“If a machine comes along that allows you to do 2.5 times better resolution for basically the same cost, then you can get a lot more science done out of that same amount of resources. It allows physicists to do a better job at what they're trying to do, and sometimes it opens doors that were not previously possible,” Skinner explained.

Going beyond 2D, El Capitan also will shift the idea of regularly running 3D multi-physics simulations from a “pipe dream” to reality, researchers said. When the exascale era arrives at LLNL, researchers will be able to model physics with a level of detail and realism not possible before, unlocking new pathways to scientific discovery.

“As we really get into exascale, it's not inconceivable anymore that we could start doing massive ensembles of 3D models,” Skinner said. “The physics really do change as you increase the dimensionality of the models. There are physical phenomena, especially in turbulent flows, that just can't be properly modeled in a lower-dimensional simulation; that really does require that three-dimensional aspect.”

In addition to MARBL, Skinner, Stitt and computational physicist/project lead Rob Rieben recently used 80 of the AMD MI250X GPUs on rzVernal to run a radiation-hydrodynamics simulation that modeled a high-energy density experiment done at the Omega Laser Facility. The researchers were impressed to discover the code, which was developed for Sierra, ran well on the EAS machine without any additional changes. LLNL codes largely rely on the RAJA Portability Suite to attain performance portability across diverse GPU- and CPU-based systems, a strategy that has given them confidence in the portability of the codes for El Capitan.

With a background in astrophysics, star-forming clouds and supernovae, Skinner added that he’s looking forward to using El Capitan, whose processors are designed to integrate with artificial intelligence (AI) and machine learning-assisted data analysis, to combine AI with simulation — a process LLNL has dubbed “cognitive simulation.”

The technique could create more accurate and more predictive surrogate models for complex multi-physics problems such as inertial confinement fusion (ICF) at the National Ignition Facility, which in 2021 set a record for a fusion yield in an experiment and brought the world to the threshold of ignition. In short, Skinner said, physicists will get better answers to their questions, and potentially— in the case of ICF science — save millions of dollars on fusion target fabrication.

“What really makes me smile is getting the computer to act like something that can't easily be experimented on in a laboratory, and the more computing power you can throw at it, the more realistically it behaves,” Skinner said.  “I'm really excited about the doors this is going to open up, and the new approaches to scientific discovery that are starting to be explored and enabled by machines like El Capitan that we couldn't even envision doing before. We're entering a time where we don't have to limit ourselves anymore.”

Ryujin, who said he is seeing similar doubling, or greater, node-to-node performance boost over Sierra with the Ares code on rzVernal and Tenaya, said El Capitan will allow scientists to get rapid turnaround on their modeling and simulation jobs. It will enable scientists to address problems that take massive amounts of resources and run orders of magnitude more simulations at once without interfering with other jobs, opening up new possibilities for uncertainty quantification, parameter studies, design exploration and evaluations of models across large sets of experiments, he added.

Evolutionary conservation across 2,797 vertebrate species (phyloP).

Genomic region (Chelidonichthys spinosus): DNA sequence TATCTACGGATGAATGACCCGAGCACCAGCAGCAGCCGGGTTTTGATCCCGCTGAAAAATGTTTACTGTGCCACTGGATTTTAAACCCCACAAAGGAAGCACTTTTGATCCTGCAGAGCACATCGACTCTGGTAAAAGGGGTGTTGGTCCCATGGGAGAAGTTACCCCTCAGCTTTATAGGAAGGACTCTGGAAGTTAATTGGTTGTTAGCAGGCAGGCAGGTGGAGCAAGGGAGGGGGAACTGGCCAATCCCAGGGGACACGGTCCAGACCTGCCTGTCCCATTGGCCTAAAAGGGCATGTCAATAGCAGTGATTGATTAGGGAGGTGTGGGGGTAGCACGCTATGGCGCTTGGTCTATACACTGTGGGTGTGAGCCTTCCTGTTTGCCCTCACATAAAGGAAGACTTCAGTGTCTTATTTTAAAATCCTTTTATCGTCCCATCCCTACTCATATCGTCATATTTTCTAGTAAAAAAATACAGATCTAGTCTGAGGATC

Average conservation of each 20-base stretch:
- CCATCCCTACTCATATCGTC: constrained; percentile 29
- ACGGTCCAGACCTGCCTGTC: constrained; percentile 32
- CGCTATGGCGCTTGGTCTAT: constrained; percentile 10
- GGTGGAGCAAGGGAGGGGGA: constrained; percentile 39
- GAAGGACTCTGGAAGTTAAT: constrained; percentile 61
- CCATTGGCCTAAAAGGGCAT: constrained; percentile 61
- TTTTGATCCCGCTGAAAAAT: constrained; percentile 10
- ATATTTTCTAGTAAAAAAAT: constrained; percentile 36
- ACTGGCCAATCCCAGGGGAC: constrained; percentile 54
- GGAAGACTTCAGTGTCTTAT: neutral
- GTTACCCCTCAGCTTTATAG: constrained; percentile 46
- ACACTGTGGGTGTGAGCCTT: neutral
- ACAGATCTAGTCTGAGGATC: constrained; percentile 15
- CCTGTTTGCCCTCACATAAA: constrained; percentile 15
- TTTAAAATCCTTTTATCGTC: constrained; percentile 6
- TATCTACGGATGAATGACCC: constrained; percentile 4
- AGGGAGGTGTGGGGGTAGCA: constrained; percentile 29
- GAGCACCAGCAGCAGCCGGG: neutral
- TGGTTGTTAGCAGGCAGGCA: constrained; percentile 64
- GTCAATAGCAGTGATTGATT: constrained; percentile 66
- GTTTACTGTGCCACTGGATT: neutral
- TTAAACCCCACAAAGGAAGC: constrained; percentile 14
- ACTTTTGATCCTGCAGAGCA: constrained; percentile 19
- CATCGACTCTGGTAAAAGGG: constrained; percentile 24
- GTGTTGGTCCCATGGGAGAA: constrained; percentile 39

“The sheer size of the machine is going to be something to look forward to, both for throughput and the ability to do massive problems,” Ryujin said. “Each generation of nodes is getting significantly more powerful and more capable than the previous generation, so we'll be able to do the same calculations that we used to do on far fewer resources. El Capitan is going to be a gigantic machine, and so these simulation jobs that were really huge before, are going to require just a small percentage of the machine.”

Ryujin said scientists are eagerly calculating how large their computing runs will get on El Capitan and is excited at the prospects of researchers at the National Nuclear Security Administration's three national security laboratories being able to model phenomena at resolutions they never could before.

“One of the joys of working in this space is getting to use these huge machines and cutting-edge technology, so I think it's also just very cool to be able to get to build and develop and run on these really advanced architectures,” Ryujin said. “I’m looking forward to running record-setting calculations; I really like getting the feedback from our physicists that we ran the biggest calculation ever because every time we do that, we learn something, it spawns something new in the program and sparks new directions of inquiry.”

Bailey, who oversees the code development teams for El Capitan, said her goal is to develop a useful computational capability for the machine’s future users.

“The best part of my job is hearing when they use our entire High Performance Computing capability, both the machines and the codes, to solve a complex problem or learn something new about the underlying physics of the systems they are modeling,” she explained. “We are working hard now so that our users will be able to make significant breakthroughs using El Capitan."